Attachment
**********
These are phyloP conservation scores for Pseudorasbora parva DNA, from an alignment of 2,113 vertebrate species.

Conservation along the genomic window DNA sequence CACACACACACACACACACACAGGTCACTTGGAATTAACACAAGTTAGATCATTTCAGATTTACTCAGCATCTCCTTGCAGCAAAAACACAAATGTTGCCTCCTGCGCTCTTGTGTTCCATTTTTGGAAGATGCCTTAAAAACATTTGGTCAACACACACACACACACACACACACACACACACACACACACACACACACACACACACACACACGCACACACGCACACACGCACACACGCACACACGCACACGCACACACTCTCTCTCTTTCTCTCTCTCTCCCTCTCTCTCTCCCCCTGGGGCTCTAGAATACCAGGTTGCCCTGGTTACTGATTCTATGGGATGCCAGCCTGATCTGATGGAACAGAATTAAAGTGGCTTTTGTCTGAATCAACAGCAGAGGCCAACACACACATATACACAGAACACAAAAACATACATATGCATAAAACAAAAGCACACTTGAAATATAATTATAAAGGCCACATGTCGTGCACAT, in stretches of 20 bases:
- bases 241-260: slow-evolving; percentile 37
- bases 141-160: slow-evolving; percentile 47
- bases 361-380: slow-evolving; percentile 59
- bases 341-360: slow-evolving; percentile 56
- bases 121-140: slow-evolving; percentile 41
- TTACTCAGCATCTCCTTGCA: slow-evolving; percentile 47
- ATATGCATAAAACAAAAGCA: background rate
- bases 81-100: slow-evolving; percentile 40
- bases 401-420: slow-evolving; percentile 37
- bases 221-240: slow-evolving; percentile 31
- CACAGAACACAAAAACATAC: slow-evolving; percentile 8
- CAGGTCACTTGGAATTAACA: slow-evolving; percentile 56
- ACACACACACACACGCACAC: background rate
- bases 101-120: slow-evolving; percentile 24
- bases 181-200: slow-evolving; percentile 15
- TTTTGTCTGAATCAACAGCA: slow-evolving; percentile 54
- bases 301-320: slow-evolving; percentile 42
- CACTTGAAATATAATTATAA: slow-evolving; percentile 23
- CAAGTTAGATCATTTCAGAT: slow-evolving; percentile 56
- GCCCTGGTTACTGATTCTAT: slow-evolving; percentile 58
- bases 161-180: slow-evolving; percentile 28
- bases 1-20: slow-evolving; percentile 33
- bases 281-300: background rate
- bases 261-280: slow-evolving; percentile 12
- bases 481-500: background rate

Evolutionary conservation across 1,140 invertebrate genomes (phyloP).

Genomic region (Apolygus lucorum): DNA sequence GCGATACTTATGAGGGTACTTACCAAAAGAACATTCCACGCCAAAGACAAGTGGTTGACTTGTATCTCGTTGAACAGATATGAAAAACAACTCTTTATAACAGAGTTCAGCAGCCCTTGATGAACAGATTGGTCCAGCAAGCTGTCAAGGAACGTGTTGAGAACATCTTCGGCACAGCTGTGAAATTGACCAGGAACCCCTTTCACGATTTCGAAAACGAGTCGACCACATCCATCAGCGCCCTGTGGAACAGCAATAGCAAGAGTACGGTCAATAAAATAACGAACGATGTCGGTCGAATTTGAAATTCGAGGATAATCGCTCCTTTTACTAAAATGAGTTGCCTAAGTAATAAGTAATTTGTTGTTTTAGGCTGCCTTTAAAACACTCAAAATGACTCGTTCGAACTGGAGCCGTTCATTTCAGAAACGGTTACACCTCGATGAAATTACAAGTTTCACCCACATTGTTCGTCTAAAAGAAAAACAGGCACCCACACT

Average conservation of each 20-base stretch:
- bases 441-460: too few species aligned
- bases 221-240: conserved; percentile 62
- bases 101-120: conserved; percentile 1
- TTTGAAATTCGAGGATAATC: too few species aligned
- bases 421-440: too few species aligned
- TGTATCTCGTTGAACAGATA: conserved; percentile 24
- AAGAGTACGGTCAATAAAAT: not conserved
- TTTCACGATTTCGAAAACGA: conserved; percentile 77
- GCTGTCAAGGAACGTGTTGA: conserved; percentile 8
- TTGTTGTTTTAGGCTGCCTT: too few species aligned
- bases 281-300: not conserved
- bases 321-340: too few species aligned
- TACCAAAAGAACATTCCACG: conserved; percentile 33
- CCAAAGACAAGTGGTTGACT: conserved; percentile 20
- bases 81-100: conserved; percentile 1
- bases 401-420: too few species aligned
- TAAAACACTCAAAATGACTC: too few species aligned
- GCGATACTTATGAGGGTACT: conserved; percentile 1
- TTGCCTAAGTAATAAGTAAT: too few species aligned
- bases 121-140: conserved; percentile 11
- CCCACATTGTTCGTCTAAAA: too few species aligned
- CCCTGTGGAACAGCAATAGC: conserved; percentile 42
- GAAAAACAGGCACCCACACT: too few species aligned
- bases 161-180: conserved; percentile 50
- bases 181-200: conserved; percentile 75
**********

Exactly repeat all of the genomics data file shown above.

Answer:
These are phyloP conservation scores for Pseudorasbora parva DNA, from an alignment of 2,113 vertebrate species.

Conservation along the genomic window DNA sequence CACACACACACACACACACACAGGTCACTTGGAATTAACACAAGTTAGATCATTTCAGATTTACTCAGCATCTCCTTGCAGCAAAAACACAAATGTTGCCTCCTGCGCTCTTGTGTTCCATTTTTGGAAGATGCCTTAAAAACATTTGGTCAACACACACACACACACACACACACACACACACACACACACACACACACACACACACACACACGCACACACGCACACACGCACACACGCACACACGCACACGCACACACTCTCTCTCTTTCTCTCTCTCTCCCTCTCTCTCTCCCCCTGGGGCTCTAGAATACCAGGTTGCCCTGGTTACTGATTCTATGGGATGCCAGCCTGATCTGATGGAACAGAATTAAAGTGGCTTTTGTCTGAATCAACAGCAGAGGCCAACACACACATATACACAGAACACAAAAACATACATATGCATAAAACAAAAGCACACTTGAAATATAATTATAAAGGCCACATGTCGTGCACAT, in stretches of 20 bases:
- bases 241-260: slow-evolving; percentile 37
- bases 141-160: slow-evolving; percentile 47
- bases 361-380: slow-evolving; percentile 59
- bases 341-360: slow-evolving; percentile 56
- bases 121-140: slow-evolving; percentile 41
- TTACTCAGCATCTCCTTGCA: slow-evolving; percentile 47
- ATATGCATAAAACAAAAGCA: background rate
- bases 81-100: slow-evolving; percentile 40
- bases 401-420: slow-evolving; percentile 37
- bases 221-240: slow-evolving; percentile 31
- CACAGAACACAAAAACATAC: slow-evolving; percentile 8
- CAGGTCACTTGGAATTAACA: slow-evolving; percentile 56
- ACACACACACACACGCACAC: background rate
- bases 101-120: slow-evolving; percentile 24
- bases 181-200: slow-evolving; percentile 15
- TTTTGTCTGAATCAACAGCA: slow-evolving; percentile 54
- bases 301-320: slow-evolving; percentile 42
- CACTTGAAATATAATTATAA: slow-evolving; percentile 23
- CAAGTTAGATCATTTCAGAT: slow-evolving; percentile 56
- GCCCTGGTTACTGATTCTAT: slow-evolving; percentile 58
- bases 161-180: slow-evolving; percentile 28
- bases 1-20: slow-evolving; percentile 33
- bases 281-300: background rate
- bases 261-280: slow-evolving; percentile 12
- bases 481-500: background rate

Evolutionary conservation across 1,140 invertebrate genomes (phyloP).

Genomic region (Apolygus lucorum): DNA sequence GCGATACTTATGAGGGTACTTACCAAAAGAACATTCCACGCCAAAGACAAGTGGTTGACTTGTATCTCGTTGAACAGATATGAAAAACAACTCTTTATAACAGAGTTCAGCAGCCCTTGATGAACAGATTGGTCCAGCAAGCTGTCAAGGAACGTGTTGAGAACATCTTCGGCACAGCTGTGAAATTGACCAGGAACCCCTTTCACGATTTCGAAAACGAGTCGACCACATCCATCAGCGCCCTGTGGAACAGCAATAGCAAGAGTACGGTCAATAAAATAACGAACGATGTCGGTCGAATTTGAAATTCGAGGATAATCGCTCCTTTTACTAAAATGAGTTGCCTAAGTAATAAGTAATTTGTTGTTTTAGGCTGCCTTTAAAACACTCAAAATGACTCGTTCGAACTGGAGCCGTTCATTTCAGAAACGGTTACACCTCGATGAAATTACAAGTTTCACCCACATTGTTCGTCTAAAAGAAAAACAGGCACCCACACT

Average conservation of each 20-base stretch:
- bases 441-460: too few species aligned
- bases 221-240: conserved; percentile 62
- bases 101-120: conserved; percentile 1
- TTTGAAATTCGAGGATAATC: too few species aligned
- bases 421-440: too few species aligned
- TGTATCTCGTTGAACAGATA: conserved; percentile 24
- AAGAGTACGGTCAATAAAAT: not conserved
- TTTCACGATTTCGAAAACGA: conserved; percentile 77
- GCTGTCAAGGAACGTGTTGA: conserved; percentile 8
- TTGTTGTTTTAGGCTGCCTT: too few species aligned
- bases 281-300: not conserved
- bases 321-340: too few species aligned
- TACCAAAAGAACATTCCACG: conserved; percentile 33
- CCAAAGACAAGTGGTTGACT: conserved; percentile 20
- bases 81-100: conserved; percentile 1
- bases 401-420: too few species aligned
- TAAAACACTCAAAATGACTC: too few species aligned
- GCGATACTTATGAGGGTACT: conserved; percentile 1
- TTGCCTAAGTAATAAGTAAT: too few species aligned
- bases 121-140: conserved; percentile 11
- CCCACATTGTTCGTCTAAAA: too few species aligned
- CCCTGTGGAACAGCAATAGC: conserved; percentile 42
- GAAAAACAGGCACCCACACT: too few species aligned
- bases 161-180: conserved; percentile 50
- bases 181-200: conserved; percentile 75